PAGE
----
In addition, they are also expected to mend relationships and be “ healers of rifts, menders of hearts” (Spelman 42). In having to uphold these gender-associated stereotypes and expectations of society, men and women have seemed to have adopted certain characteristics that correlate to the way they are expected to act in society and respond to issues. Through these standards, men have more often than not become colder and tougher than their female counterparts. Being emotional and affectionate are seen as weaknesses in men, whereas they are predominantly common attributes in women. Due to this cold, tough persona many men have acquired, they seem to respond to issues and situations that need repair with the same tough and unemotional attitude. Men often use the idea of “ethics of justice” when dealing with conflict which “emphasizes the autonomy of moral agents, their capacity to govern themselves and not be swayed by the people around them or by powerful emotions of the moment” (Spelman 45). This concept repairs keeping laws, principles and rules in mind and does not consider the emotional aspect of the situation. On the other hand, women repair using the idea of “ethics of care” which focuses on the relationships involved, considers the emotions invested in the situation and is “unconcerned with consistency across cases” (Spelman 45). What interested me in Spelman’s discussion of the “ethics of justice” and the “ethics of care” is how similar they are to today’s societal expectations.  The “ethics of justice” orientation is most commonly associated with men likely because of the standards and expectations that society has placed on them. Because of the tough, strong image that men are expected to uphold, many men follow the “ethics of justice” orientation due to its lack of connection with emotions and its compliance with laws and principles. The “ethics of care” orientation considers relationships and reflects on the emotions involved in the moment which is more closely connected to women and how they are expected to be caregivers and mend relationships. Women therefore use contextualized knowledge of the situation to determine how to mend it whereas men will disregard its context and repair it in accordance with the law. This highlights how women often seem “softer” than men because for a man being “soft” or emotional is seen as a weakness. However, in Willie’s case it is clear that he takes pride in being able to contextualize and consider every aspect of every situation he is handed and care for it accordingly. He does not repair automobiles in the way society would normally expect. He takes greater care of each car considering the context of the situation and knows exactly what parts will and will not work in order to maintain the car’s previous function. Unlike the orientation of “ethics of justice”, Willie looks at every aspect of a situation and every way in which he is able to repair it. This method of repair seems more reliable and the care he takes in repairing his automobiles seems to be greater than most repairmen. But those qualities do not exactly match up with what today’s society might expect from him. This makes me wonder why men and women have such different societal expectations and ways of repairing when mixing the two could be very beneficial. Willie’s example shows how disregarding the way society or others expect one to function and repair can be beneficial and show one’s own uniqueness.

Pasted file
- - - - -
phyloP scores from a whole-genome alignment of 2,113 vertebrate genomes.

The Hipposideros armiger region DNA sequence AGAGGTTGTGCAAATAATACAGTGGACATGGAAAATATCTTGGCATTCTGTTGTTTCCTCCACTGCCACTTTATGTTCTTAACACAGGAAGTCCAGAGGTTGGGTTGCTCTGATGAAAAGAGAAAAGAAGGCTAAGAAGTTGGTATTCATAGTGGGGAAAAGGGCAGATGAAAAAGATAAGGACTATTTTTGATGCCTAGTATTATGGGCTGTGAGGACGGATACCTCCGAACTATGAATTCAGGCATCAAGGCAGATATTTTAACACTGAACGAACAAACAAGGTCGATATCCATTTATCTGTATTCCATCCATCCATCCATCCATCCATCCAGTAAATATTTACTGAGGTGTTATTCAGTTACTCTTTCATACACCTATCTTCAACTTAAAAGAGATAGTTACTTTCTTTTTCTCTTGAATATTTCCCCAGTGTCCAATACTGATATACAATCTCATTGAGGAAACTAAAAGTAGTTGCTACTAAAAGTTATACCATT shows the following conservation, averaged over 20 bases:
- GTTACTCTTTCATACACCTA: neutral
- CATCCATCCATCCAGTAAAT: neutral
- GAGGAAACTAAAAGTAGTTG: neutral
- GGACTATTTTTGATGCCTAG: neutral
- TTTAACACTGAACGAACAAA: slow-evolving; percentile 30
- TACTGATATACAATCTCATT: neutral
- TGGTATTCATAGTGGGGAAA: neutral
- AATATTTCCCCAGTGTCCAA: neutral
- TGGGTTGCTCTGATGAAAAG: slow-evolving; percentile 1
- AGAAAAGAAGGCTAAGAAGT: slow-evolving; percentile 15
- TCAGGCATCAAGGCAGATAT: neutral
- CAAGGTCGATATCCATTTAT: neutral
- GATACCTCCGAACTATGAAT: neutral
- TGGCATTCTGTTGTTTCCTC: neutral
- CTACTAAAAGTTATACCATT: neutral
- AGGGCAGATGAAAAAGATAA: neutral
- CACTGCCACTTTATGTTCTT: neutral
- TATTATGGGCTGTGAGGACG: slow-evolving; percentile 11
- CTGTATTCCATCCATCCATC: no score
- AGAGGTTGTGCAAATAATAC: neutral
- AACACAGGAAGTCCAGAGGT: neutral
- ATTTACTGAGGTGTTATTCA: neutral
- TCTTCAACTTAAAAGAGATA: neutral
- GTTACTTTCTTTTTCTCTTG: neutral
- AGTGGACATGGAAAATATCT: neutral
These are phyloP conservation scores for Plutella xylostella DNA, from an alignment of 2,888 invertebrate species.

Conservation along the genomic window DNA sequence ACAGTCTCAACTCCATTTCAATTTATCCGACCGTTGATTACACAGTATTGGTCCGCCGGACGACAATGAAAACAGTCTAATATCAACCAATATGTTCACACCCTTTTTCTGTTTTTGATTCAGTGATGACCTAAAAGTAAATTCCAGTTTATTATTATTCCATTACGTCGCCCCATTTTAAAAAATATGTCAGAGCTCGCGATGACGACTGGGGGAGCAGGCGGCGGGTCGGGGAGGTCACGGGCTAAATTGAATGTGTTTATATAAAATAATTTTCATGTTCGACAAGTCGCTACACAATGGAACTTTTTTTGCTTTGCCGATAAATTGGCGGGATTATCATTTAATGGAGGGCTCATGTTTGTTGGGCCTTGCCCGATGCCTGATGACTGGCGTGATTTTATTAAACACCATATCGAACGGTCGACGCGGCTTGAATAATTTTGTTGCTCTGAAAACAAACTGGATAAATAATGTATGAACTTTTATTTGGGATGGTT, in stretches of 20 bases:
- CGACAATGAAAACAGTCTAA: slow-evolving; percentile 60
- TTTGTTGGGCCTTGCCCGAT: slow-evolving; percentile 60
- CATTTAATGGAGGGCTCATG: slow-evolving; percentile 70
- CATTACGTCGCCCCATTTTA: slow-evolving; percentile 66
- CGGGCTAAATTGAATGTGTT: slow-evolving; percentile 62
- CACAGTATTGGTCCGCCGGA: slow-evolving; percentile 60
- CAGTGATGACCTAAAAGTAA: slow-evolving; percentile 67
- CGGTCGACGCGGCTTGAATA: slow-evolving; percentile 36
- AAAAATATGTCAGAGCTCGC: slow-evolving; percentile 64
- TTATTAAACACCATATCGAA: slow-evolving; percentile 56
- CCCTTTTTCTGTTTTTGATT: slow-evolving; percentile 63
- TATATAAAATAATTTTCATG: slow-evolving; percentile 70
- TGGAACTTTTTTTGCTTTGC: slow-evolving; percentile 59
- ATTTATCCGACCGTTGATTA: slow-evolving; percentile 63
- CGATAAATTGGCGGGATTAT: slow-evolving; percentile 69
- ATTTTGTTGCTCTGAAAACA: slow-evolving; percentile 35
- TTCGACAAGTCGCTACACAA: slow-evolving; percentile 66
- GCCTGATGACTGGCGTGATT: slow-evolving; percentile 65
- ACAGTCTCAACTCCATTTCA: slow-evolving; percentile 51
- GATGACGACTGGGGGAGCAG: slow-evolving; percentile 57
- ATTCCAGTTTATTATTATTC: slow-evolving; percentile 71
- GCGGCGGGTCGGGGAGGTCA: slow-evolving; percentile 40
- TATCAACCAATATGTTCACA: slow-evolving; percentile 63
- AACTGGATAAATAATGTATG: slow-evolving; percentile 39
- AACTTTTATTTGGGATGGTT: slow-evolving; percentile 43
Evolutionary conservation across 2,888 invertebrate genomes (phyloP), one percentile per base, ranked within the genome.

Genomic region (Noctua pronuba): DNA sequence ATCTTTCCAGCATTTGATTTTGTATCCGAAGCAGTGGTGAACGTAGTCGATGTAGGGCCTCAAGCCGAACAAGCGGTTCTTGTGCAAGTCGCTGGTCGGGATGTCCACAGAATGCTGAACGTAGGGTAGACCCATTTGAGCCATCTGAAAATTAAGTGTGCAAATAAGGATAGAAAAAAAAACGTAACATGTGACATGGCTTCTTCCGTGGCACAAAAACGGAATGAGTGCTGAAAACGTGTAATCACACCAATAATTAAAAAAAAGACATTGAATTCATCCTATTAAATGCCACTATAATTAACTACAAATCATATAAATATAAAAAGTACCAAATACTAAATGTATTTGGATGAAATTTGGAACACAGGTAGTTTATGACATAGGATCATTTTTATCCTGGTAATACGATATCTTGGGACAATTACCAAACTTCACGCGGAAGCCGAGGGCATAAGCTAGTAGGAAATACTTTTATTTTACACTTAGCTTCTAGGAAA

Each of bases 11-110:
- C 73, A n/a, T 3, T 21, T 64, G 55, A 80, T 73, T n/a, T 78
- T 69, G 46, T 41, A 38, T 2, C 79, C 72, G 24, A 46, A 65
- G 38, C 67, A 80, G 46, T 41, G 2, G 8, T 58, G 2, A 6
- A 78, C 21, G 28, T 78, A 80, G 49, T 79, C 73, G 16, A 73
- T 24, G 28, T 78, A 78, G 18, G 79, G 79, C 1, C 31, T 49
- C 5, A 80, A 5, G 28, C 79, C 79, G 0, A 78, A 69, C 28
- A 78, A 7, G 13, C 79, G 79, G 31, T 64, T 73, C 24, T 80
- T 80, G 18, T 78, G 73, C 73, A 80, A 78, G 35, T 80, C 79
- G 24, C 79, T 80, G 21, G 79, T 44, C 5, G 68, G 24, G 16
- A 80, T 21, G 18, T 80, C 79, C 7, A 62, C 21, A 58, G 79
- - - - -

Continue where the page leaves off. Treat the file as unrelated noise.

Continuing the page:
Advertisements

Apologies Or Reparations?

If asked to define what an apology is, one would most likely say it is a way to ask forgiveness for something or to express sorrow towards an action or event. Very often the term “I’m sorry” is tossed around and overused in situations that do not necessarily require an apology. It is a term which has lost its meaning and in many cases, is not as sincere as it is expected to be. Examples of this lost meaning behind apologies can be found on a daily basis which is why many many prefer reparations over an apology.